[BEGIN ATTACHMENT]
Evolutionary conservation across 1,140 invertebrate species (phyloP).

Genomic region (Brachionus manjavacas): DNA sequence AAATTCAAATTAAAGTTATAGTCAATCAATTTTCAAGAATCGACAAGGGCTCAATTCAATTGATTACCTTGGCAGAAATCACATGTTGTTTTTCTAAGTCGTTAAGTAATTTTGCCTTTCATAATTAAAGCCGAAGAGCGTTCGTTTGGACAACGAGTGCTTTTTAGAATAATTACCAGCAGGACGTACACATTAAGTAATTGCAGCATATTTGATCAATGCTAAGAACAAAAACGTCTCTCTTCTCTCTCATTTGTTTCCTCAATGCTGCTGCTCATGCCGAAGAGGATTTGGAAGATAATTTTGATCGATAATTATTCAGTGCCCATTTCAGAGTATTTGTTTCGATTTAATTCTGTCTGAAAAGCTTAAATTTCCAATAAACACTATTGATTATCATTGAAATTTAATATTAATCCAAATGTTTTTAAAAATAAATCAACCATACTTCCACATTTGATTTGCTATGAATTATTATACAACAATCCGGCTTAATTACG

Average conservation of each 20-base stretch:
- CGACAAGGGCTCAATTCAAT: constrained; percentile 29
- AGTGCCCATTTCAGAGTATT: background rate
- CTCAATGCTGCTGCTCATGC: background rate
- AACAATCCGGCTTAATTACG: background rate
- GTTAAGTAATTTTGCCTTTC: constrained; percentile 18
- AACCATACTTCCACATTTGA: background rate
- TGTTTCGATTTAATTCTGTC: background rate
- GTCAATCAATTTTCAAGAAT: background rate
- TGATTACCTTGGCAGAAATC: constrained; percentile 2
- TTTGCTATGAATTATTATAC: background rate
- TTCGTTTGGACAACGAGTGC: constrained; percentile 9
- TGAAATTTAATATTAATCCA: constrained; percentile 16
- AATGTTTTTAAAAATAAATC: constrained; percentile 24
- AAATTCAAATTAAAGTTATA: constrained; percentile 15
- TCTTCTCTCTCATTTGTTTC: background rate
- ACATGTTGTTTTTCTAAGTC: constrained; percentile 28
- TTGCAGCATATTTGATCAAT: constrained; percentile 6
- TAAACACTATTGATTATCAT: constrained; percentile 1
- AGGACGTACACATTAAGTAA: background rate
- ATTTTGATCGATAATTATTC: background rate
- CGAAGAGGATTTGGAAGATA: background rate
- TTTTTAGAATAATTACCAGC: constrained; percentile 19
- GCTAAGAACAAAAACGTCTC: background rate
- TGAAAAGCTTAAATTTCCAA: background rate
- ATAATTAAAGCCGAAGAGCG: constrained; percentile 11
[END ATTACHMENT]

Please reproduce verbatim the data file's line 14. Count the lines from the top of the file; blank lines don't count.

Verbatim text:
- TTCGTTTGGACAACGAGTGC: constrained; percentile 9